Six Interesting Ways Nature Can Inspire Our Mindfulness Practice
Nature is an amazing, diverse and meaningful mindfulness tool.
There are many different ways it can inspire your mindfulness practice and in this article, I've shared six interesting ways you can use nature to be more mindful!
A beautiful way to use water in a mindful way is when you're in the shower. Focus on the sensations of the water, including the temperature, the impact of it hitting your skin and the feeling of it travelling down your body.
You can also practice a simple meditation by imagining the water washing away feelings of frustration, anger, stress, tiredness, self-doubt, or fear. As the water washes away the old and leaves you feeling new and refreshed, you can pay attention to how this creates changes in your body. Perhaps you feel lighter, like a heaviness has been lifted from your shoulders. Maybe you feel more ready to face the rest of your day.
Where we have learned to plan, be distracted, multi-task and reflect, animals are incredibly present. I watch my dog playing with his toys and running around outside and it's clear how naturally mindfulness comes to him!
If you have a pet, they can be wonderful reminders to take some time to be mindful. Focus on playing with them, or teaching them a new trick, or brushing their fur.
For anyone without a pet, your mindfulness practice can still be inspired by animals! Watch a video of jellyfish and notice the calming, slow movements they make. Go to a zoo or aquarium and pay attention to all of the different animals you come across. Watch a documentary and learn new ways to be mindful by watching animals being completely in the now and taking life one step at a time.
Noticing the different colours of nature is such a simple and fun way to be more mindful! Looking out my window right now, I can see blue sky, wispy white clouds, different shades of green leaves and a pink flower with a yellow centre. This beautiful array of colours can be easy to overlook (especially if we see the same scenery regularly!), however, taking a little bit of time to notice it and appreciate it is a quick way to be more mindful.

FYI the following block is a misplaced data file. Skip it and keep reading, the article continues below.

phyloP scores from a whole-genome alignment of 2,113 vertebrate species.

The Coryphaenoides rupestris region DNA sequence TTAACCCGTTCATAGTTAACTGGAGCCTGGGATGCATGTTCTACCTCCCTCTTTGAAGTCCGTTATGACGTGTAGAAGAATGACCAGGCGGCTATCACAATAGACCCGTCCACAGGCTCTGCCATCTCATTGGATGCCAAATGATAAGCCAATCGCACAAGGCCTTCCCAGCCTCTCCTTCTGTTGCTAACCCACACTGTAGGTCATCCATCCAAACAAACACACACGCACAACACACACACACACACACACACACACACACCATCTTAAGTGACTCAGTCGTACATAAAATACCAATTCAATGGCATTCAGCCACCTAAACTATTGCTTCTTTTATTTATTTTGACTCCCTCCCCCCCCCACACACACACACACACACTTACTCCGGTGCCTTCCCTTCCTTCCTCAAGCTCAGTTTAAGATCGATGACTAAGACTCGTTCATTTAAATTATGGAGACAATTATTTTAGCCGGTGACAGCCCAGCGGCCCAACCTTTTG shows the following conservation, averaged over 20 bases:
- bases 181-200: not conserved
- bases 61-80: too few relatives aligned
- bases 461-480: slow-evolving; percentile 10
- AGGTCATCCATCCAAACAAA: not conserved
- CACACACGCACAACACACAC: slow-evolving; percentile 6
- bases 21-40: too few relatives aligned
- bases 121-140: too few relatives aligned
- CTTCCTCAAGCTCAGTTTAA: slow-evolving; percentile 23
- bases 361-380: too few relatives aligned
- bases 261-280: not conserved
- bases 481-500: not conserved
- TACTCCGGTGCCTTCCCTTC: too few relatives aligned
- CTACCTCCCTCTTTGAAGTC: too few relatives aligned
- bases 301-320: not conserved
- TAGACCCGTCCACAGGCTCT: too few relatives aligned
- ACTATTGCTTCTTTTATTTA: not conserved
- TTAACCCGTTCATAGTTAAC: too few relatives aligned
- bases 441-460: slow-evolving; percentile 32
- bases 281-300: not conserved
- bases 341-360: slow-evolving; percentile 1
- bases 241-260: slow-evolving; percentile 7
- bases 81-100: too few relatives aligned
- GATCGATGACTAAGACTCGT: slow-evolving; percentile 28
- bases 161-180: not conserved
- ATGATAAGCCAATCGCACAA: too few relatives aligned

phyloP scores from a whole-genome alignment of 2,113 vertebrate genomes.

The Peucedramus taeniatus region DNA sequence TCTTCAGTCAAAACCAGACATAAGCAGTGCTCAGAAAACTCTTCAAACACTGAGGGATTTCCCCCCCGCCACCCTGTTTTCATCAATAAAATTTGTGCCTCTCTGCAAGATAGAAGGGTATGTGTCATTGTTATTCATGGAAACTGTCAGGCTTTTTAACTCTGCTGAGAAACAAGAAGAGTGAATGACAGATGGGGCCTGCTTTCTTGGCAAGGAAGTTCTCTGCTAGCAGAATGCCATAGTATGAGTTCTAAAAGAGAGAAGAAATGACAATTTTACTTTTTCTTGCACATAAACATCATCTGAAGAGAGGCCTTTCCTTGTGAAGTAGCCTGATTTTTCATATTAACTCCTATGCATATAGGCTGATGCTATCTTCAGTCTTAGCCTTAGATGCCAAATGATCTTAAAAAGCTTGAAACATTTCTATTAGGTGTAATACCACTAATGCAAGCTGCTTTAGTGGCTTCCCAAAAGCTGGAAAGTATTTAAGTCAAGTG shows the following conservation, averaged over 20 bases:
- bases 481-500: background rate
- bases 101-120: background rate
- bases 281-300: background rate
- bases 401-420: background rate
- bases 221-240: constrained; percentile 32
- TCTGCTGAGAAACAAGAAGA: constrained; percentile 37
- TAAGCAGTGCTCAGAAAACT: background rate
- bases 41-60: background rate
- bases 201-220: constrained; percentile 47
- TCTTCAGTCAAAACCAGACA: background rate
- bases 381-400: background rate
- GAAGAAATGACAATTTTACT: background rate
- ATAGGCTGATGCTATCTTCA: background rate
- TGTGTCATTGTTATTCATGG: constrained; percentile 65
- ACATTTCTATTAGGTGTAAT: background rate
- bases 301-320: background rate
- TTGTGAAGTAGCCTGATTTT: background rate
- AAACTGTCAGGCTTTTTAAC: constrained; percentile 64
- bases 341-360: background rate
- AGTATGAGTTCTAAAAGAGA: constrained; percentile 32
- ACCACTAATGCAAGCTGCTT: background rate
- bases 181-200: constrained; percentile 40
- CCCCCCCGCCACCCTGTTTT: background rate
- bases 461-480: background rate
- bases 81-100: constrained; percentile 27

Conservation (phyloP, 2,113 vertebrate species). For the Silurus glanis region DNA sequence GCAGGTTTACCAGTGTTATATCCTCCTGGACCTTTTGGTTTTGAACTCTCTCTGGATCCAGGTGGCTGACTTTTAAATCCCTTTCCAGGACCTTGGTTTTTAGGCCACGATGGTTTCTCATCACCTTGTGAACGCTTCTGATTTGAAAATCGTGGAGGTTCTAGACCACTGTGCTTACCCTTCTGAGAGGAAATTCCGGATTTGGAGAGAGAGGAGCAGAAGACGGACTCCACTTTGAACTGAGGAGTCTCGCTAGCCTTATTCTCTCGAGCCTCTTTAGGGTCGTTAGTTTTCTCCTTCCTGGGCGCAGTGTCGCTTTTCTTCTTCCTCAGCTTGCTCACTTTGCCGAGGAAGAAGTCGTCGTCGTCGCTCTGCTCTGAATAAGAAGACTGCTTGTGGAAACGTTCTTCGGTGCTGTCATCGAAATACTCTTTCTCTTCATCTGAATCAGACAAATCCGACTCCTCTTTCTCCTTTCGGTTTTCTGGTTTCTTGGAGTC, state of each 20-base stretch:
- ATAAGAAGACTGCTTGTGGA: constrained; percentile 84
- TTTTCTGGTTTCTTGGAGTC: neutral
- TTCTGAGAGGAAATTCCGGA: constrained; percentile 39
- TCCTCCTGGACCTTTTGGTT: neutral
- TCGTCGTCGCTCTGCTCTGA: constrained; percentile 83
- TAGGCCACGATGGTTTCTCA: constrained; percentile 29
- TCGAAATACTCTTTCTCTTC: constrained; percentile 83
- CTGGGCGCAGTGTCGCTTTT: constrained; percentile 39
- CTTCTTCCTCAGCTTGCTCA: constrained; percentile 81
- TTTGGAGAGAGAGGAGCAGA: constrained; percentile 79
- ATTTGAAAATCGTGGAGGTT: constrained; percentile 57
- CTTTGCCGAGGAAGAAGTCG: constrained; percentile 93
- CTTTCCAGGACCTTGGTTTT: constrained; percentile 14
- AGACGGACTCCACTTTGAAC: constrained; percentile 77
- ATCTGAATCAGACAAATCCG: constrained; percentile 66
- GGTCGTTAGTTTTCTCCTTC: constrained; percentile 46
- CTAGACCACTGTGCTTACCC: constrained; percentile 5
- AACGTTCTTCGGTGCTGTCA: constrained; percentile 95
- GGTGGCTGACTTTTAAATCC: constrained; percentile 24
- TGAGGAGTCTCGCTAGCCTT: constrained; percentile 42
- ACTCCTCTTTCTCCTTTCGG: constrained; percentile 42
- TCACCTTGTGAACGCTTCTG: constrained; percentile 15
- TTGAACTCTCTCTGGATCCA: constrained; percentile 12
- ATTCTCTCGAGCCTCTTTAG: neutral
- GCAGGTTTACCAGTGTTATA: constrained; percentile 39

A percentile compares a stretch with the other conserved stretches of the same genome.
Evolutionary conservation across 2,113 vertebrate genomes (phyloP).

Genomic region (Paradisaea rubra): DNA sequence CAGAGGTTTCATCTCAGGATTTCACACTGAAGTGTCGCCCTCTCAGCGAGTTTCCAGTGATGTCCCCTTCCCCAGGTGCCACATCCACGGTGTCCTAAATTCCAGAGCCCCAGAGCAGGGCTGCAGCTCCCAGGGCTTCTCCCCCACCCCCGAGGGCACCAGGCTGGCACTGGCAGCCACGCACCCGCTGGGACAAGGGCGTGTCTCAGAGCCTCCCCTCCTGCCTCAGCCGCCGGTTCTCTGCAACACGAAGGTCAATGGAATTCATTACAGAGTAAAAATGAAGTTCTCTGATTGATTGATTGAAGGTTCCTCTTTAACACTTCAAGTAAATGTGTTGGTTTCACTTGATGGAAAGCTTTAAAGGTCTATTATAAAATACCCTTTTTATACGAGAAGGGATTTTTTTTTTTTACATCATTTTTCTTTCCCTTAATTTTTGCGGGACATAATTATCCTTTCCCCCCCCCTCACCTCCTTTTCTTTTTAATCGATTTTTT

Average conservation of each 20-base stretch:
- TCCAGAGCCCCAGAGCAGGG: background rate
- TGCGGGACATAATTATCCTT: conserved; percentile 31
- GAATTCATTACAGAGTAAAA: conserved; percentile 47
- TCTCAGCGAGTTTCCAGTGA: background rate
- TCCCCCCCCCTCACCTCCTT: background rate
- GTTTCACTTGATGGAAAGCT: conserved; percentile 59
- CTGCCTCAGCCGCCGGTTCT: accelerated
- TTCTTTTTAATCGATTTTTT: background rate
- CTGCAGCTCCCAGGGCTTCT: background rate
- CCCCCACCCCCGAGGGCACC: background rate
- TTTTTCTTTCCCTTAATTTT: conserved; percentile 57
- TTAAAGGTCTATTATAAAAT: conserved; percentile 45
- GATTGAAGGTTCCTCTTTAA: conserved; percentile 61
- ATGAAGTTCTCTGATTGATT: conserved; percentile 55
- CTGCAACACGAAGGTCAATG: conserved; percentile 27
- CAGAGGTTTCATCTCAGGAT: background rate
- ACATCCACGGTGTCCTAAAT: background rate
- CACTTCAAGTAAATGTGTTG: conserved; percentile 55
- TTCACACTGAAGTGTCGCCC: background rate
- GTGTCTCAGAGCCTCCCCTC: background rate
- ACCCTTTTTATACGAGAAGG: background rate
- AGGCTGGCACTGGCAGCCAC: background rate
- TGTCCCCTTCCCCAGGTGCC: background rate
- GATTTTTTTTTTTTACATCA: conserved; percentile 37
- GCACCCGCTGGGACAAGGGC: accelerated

For a mindful activity, you might like to go exploring and make it your mission to notice as many colours as you can! Find a local garden or nursery to wander through, or go to the beach (particularly at sunrise or sunset). Simply notice as many colours as you can and immerse yourself in the experience of them.
Close your eyes and tune in to your sense of sound. What can you hear? Over about twenty seconds, I can hear my dog snoring, the whirring of the heater, traffic and sudden outbursts from different types of birds (one sounds like a crow). Some of these sounds aren't from nature, but that's ok! I might not have noticed the natural sounds if I didn't also notice the unnatural. You can try this practice at any time, but it is a particularly lovely mindfulness practice for when you're outside. Go for a walk through the park and take some time to sit on a chair and listen. Head to the beach and hear the sounds of the waves. Pay attention to the surprising, interesting and often beautiful sounds nature creates and allow yourself to be immersed in this mindfulness practice for a while.
Flowers can be beautiful mindful reminders at work and in your home. Pick some flowers (or buy them) and keep them in a vase somewhere you will see them regularly. Every time you notice them, pause for a moment and take a few deep breaths before continuing on with your day. Mindfulness practices do not need to be complicated or challenging- you can discover simple ways to be more mindful all throughout your day by using reminders like flowers (or cacti, succulents, bonsai trees or whatever else might take your fancy!).
I follow quite a few Instagram accounts which regularly post photos of natural and beautiful landscapes and every time I see one, I stop and take a mindful moment. I explore the different elements of the photo, such as water, clouds, the sky, colours, plants and animals. I love that even though I don't live near the beach, I can be inspired by other people's experiences of it and practice mindfulness.
I enjoy exploring in real life, too, which gives me amazing opportunities to be mindful! When I visit my hometown, I'm surrounded by landscapes, including mountains (sometimes snow!), bushland and the river. I consciously take the time to look and appreciate what I can see and let go of everything else going on in my mind, even if it's only for a few seconds.